LTTE ready for conditional talks: The Liberation Tigers of Tamil Eelam (LTTE) have expressed readiness to hold talks with the Government if it halted the military operations against them, but warned that the offer should not be seen as "any desperation" on their part to stop the war. "The LTTE is prepared to commence negotiations with the Sri Lankan Government if the Government security forces are ordered to halt their military operations. It was the Government which started the war," the LTTE political head P. Nadesan told a group of Parliamentarians from the pro-LTTE Tamil National Alliance in Wanni recently. "The offer of the LTTE for a ceasefire and talks should not be construed as any desperation on our (LTTE’s) part to stop the war. The ball is in the Sri Lankan Government's court. It was they who started the armed attack," Nadesan was quoted as saying, by Suresh Premachandran, a TNA parliamentarian from Jaffna District, who was present at the meeting. Times of India, March 16, 2008.

TNA parliamentarian killed in explosion in Kilinochchi district: The Tamil National Alliance (TNA) Member of Parliament (MP) K. Siwaneshan, representing the Jaffna District was killed in an explosion in the Kanagarayankulam area of Kilinochchi District on March 6, 2008. The pro- Liberation Tigers of Tamil Eelam (LTTE) Website Tamil Net, however, alleged that K. Siwaneshan was killed in a claymore mine attack carried out by the Sri Lanka Army’s Deep Penetration Unit on A-9 road, 30-minutes after he crossed into Vanni through Oamanthai / Puliyangkulam entry point on March 6. His driver was also killed in the attack. The military, however, said no operations were being carried out there at that time. Three of the TNA's 22 MPs have been killed since fighting between the Government and the LTTE resumed in 2005. Joseph Pararajasingham, a representative for the eastern Batticaloa District was killed while attending a Christmas mass in 2005. His colleague, Nadarajah Raviraj, was killed in the capital Colombo in November 2006. The Hindu, March 7, 2008.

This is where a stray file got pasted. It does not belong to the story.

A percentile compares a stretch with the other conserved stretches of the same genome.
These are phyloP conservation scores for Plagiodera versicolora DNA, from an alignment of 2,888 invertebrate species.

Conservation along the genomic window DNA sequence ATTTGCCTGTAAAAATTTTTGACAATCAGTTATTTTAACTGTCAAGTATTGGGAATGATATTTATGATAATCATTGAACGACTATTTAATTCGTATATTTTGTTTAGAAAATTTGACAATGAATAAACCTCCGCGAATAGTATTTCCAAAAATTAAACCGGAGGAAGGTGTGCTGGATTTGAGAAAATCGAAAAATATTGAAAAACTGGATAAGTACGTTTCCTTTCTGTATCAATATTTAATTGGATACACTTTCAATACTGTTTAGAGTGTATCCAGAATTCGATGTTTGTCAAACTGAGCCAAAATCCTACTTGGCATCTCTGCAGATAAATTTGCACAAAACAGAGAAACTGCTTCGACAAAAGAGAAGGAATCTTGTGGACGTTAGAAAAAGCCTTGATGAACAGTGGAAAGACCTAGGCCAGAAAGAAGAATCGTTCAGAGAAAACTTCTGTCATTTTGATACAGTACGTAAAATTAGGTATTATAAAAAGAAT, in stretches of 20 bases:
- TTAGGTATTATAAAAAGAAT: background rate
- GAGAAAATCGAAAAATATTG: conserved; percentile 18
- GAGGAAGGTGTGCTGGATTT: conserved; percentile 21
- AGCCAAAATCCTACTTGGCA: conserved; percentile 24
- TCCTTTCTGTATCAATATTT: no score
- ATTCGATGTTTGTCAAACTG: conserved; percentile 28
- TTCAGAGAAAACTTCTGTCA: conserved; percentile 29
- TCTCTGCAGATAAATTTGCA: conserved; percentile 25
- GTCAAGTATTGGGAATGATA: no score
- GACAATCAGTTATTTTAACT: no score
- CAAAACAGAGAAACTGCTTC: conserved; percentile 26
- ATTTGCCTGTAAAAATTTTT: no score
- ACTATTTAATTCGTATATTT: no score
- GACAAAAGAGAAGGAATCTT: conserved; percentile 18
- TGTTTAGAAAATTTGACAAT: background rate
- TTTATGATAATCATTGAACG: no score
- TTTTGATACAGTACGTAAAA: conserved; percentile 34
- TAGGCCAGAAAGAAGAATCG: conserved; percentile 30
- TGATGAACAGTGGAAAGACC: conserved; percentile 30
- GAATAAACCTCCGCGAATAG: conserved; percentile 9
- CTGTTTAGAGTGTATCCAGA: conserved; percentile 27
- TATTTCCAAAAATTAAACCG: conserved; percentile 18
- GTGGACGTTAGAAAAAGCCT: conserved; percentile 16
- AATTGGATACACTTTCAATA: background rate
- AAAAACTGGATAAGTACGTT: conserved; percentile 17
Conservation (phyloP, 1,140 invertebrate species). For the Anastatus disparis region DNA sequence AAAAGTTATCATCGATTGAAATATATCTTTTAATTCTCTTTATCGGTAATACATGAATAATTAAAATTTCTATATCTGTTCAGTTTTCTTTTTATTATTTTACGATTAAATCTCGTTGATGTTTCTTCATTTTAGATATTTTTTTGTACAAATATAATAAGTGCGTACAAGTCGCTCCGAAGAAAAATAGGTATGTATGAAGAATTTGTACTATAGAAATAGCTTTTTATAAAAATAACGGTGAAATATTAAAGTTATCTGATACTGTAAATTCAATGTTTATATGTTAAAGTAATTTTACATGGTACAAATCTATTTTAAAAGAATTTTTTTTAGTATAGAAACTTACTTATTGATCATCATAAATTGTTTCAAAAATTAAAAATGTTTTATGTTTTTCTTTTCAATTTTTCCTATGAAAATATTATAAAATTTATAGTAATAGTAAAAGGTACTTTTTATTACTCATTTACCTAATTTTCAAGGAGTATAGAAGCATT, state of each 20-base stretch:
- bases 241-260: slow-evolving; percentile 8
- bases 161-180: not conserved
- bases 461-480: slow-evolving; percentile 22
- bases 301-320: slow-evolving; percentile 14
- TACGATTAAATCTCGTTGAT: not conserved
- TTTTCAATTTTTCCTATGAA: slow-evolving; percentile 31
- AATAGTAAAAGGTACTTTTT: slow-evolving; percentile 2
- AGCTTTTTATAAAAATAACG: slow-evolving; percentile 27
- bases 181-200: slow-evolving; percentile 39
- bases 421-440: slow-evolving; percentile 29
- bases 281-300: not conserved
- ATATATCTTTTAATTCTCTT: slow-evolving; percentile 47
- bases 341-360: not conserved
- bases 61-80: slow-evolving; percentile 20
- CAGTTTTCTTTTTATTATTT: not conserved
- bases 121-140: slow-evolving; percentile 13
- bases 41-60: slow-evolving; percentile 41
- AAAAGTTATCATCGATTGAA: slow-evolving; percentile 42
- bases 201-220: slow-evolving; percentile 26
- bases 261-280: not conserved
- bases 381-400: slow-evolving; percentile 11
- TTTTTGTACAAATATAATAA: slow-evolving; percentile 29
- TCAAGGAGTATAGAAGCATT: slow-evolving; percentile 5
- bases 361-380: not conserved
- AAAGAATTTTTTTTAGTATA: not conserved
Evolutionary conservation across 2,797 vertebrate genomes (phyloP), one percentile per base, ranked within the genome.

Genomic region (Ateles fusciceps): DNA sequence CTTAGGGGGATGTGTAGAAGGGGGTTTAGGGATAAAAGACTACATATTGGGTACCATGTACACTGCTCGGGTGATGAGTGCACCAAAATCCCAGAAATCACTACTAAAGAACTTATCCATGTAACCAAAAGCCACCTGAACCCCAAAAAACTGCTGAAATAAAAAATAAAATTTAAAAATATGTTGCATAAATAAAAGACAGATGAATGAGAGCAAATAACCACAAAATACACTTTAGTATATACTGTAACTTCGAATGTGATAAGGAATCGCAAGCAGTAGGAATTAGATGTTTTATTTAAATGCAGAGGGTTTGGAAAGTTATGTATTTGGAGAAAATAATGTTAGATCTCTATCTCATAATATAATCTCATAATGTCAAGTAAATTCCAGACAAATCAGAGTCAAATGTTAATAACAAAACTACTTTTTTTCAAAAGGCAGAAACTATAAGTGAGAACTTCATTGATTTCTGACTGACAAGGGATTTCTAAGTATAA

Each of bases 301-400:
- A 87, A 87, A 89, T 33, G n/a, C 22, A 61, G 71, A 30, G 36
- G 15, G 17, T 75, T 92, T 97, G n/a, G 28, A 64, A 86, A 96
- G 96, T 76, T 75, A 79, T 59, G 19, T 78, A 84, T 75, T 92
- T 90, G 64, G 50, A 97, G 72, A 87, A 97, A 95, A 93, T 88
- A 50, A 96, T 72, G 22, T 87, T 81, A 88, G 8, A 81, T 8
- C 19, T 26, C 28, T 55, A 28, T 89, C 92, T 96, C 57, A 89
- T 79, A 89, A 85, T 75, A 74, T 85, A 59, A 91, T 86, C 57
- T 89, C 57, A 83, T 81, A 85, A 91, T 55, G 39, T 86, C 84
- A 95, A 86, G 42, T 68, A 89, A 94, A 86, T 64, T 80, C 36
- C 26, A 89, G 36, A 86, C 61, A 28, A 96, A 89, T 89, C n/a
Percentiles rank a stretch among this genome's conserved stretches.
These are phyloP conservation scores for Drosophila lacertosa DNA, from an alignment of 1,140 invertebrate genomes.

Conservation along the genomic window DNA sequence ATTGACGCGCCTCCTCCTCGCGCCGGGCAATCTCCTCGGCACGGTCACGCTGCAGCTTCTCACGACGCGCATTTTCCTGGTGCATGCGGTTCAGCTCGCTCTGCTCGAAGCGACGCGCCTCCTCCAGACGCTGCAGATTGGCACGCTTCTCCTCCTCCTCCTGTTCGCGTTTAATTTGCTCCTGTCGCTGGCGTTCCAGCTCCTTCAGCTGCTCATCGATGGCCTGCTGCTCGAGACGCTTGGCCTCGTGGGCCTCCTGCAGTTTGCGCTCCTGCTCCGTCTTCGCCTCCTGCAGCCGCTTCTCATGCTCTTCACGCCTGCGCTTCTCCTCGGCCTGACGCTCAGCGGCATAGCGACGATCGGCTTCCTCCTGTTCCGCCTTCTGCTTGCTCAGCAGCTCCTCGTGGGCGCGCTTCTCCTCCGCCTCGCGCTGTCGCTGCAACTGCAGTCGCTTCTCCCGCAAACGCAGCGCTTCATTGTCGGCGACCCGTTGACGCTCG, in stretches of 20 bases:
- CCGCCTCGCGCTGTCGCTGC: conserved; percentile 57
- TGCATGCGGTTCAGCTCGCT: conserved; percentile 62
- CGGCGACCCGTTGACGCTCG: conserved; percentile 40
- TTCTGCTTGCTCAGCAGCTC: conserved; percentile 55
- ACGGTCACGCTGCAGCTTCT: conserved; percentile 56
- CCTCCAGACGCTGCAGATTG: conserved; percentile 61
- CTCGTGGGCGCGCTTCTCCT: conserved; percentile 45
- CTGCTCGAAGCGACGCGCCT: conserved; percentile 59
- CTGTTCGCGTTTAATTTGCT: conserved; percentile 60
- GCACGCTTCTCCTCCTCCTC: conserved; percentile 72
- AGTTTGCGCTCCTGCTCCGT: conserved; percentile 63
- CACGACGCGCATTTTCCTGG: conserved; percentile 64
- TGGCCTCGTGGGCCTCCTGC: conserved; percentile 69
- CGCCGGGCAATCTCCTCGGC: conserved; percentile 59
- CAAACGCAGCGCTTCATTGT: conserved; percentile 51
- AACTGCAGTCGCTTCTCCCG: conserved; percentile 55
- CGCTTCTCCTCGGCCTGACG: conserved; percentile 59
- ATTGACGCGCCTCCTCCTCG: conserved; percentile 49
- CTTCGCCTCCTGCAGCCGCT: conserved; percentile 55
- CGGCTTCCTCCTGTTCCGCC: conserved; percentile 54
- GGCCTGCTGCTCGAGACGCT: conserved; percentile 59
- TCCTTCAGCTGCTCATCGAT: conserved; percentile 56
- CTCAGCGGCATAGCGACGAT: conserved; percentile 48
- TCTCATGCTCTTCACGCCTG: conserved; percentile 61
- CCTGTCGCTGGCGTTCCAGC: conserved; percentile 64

LTTE chief Prabhakaran may commit suicide, say Sri Lankan leaders: Predicting the collapse of the Liberation Tigers of Tamil Eelam (LTTE), some leaders in Sri Lanka have said the LTTE chief, Velupillai Prabhakaran, will have no choice other than to "commit suicide" when the Sri Lankan security forces zero in on him. "He (Prabhakaran) will not be alive till the military arrests him. Simply, he will commit suicide. This is the nature of people like him," Social Services and Social Welfare Minister Douglas Devananda said. The Marxist JVP party leader Somawansa Amarasinghe also made similar predictions about the fate of the LTTE chief. "LTTE leader Prabhakaran will soon have to commit suicide by swallowing the cyanide capsule tied around his neck while the LTTE will come to an end without a leader," Amarasinghe told reporters. Meanwhile, the online newspaper Asian Tribune quoted a senior official as saying that Prabhakaran, who was suffering from diabetes, had lost his commanding position. The official, quoting intelligence sources, said the outfit was in "shambles" and two senior rival leaders had taken over the day to day activities of the LTTE, it said. Times of India, March 2, 2008.

[Source: South Asian Intelligence Review]